Following votes in the Pennsylvania House (177-15) and Senate (37-12), Governor Tom Wolf signed HB 2468 into law as Act 45 of 2018 on June 24. The bill, which was introduced in early June by Representatives Warren Kampf, Kate Harper, and Marcy Toepel, establishes for conservation easements a crucial new safeguard: school districts, county and local municipal governments, and utilities (excepting projects involving federal review) must convince the county orphans’ court* that there is no reasonable and prudent alternative before taking a conservation easement.

This extraordinary advancement in conservation easement protection occurred in record-breaking time and with strong bipartisan support in the General Assembly.

This thrilling achievement would not have been possible without land trust people investing deeply in building relationships with state and local officials through the years. It was fortunate that two legislative leaders experienced first-hand the extraordinary beauty of Natural Lands’ Stoneleigh at a retirement party just months before the public garden came to be threatened by eminent domain. But it was no accident that they were invited to attend that party for Dulcie Flaharty, a land trust leader who has engaged with officials in the region for a quarter century.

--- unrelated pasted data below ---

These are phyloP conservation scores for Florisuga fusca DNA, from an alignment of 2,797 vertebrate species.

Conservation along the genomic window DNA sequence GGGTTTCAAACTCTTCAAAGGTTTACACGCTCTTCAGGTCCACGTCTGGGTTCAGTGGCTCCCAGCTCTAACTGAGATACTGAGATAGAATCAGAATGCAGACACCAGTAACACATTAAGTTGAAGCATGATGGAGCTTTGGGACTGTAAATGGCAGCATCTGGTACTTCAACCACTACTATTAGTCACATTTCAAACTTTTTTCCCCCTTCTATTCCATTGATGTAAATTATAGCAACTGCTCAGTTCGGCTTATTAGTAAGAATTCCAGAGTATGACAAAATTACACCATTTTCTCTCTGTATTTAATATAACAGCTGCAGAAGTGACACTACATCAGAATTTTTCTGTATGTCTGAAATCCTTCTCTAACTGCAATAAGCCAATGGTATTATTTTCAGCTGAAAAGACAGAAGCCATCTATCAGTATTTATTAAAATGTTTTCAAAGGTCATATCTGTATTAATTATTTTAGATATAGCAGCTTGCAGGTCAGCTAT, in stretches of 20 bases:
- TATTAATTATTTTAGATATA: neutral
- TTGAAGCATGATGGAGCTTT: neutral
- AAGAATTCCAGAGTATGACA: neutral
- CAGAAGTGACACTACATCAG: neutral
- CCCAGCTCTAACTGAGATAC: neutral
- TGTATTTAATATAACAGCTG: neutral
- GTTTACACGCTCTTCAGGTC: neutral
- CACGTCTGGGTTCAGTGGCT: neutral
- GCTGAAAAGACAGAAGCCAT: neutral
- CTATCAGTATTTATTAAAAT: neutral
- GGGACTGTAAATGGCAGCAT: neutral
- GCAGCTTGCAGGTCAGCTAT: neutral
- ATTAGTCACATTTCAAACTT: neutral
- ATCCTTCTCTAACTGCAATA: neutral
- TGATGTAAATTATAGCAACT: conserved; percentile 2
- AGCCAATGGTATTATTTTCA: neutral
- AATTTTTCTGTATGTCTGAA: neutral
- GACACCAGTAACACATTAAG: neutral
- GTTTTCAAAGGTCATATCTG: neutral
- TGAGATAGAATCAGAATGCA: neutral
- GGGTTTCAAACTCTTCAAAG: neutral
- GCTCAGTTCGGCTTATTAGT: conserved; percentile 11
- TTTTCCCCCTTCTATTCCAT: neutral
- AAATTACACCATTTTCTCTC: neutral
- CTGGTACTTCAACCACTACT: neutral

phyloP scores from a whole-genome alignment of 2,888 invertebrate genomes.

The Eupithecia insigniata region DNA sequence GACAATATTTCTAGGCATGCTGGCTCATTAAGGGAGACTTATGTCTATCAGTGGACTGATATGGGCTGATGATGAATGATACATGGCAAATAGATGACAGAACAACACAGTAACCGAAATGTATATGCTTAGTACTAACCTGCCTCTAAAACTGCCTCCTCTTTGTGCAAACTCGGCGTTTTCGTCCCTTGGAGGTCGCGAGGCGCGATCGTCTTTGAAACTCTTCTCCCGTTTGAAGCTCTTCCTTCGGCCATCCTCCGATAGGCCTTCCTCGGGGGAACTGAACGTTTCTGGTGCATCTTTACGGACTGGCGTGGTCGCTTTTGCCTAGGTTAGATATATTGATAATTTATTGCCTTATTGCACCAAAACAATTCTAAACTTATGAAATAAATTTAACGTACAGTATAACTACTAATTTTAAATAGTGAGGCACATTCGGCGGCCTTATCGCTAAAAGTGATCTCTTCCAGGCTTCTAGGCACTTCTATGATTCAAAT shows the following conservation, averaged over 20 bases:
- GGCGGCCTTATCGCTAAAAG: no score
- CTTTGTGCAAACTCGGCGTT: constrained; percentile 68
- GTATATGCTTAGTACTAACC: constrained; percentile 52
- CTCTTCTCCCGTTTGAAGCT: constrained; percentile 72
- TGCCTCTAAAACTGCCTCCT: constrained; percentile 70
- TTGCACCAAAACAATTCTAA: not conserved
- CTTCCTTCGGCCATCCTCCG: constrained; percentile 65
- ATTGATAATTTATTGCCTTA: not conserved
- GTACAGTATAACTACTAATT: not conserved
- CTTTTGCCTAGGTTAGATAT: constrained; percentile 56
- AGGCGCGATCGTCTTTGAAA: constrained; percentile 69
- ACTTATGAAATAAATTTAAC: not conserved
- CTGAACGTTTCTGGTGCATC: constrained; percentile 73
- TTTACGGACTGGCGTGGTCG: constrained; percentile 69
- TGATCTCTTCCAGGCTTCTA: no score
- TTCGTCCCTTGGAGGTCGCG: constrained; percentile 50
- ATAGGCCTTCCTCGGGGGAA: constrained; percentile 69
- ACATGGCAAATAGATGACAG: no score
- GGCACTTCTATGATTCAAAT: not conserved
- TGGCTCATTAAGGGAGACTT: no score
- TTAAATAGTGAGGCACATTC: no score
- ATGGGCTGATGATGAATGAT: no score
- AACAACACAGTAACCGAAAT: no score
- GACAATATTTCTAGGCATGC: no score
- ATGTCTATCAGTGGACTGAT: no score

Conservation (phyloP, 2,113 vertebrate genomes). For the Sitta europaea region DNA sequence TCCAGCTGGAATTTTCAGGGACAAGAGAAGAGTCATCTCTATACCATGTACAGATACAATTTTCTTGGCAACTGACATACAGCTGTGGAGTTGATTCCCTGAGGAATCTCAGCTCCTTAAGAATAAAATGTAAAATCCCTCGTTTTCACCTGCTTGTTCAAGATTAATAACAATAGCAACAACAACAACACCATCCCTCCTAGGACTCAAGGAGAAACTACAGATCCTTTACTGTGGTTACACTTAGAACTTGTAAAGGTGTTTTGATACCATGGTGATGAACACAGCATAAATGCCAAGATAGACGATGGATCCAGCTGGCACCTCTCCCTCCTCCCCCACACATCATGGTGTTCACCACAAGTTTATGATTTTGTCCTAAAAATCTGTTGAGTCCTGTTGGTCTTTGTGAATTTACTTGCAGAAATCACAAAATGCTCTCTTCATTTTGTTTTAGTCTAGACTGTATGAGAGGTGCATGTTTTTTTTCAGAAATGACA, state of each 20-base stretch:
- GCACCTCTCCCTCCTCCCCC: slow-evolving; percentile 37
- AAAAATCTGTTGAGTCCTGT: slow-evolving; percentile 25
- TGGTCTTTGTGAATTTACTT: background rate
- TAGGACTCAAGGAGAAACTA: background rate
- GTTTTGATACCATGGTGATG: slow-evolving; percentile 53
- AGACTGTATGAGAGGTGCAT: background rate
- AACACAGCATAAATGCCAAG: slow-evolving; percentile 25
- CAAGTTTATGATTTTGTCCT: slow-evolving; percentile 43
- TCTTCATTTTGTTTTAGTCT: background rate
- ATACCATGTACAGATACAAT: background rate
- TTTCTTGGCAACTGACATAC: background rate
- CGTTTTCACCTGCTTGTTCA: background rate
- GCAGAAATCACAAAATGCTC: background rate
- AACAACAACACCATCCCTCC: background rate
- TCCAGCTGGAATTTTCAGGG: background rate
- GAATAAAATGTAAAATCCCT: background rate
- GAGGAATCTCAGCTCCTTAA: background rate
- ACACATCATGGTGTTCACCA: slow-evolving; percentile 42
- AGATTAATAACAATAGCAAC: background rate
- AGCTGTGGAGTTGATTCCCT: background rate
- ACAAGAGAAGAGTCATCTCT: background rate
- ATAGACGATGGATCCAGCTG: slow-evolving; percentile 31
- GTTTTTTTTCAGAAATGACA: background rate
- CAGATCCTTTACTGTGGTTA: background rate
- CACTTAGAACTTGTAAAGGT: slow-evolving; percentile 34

The Pennsylvania Land Trust Association’s core messages during the brief campaign for the law can be summarized as follows:

  • Respect the generous acts of civic-minded and generous donors.
  • Uphold a conservative tool for conservation—a non-regulatory, property-rights-based tool that keeps land in private ownership.
  • Adopt a fair and balanced approach. The legislation doesn’t block eminent domain if there isn’t a reasonable and prudent alternative available.
  • Don’t upend the expectations of community members who believe their beloved special places are there for the long run.
  • Especially given Pennsylvanians’ constitutional rights to the preservation of the environment, it’s only reasonable that governments should look for alternatives to taking easements established pursuant to public policy.

In the first week of the new law, the Cumberland Valley School District announced that it is ending its effort to take the preserved McCormick Farm in Cumberland County. Many in the Philly area hope the Lower Merion School District will follow suit by ending their pursuit of Stoneleigh.

Suggested further reading:

“’They Almost Need Therapists’: How the Fight to Save Stoneleigh Brought Pa. Zombie Pols back to Life, Too” (The Philadelphia Inquirer)

With Act 45 in Place, CV School District Will File to Drop McCormick Farm Case” (The Carlisle Sentinel)

Don’t Let the Lower Merion School District Plunder Our Precious Open Space” (The Philadelphia Inquirer)

* Orphan’s courts in Pennsylvania address matters involving charitable assets.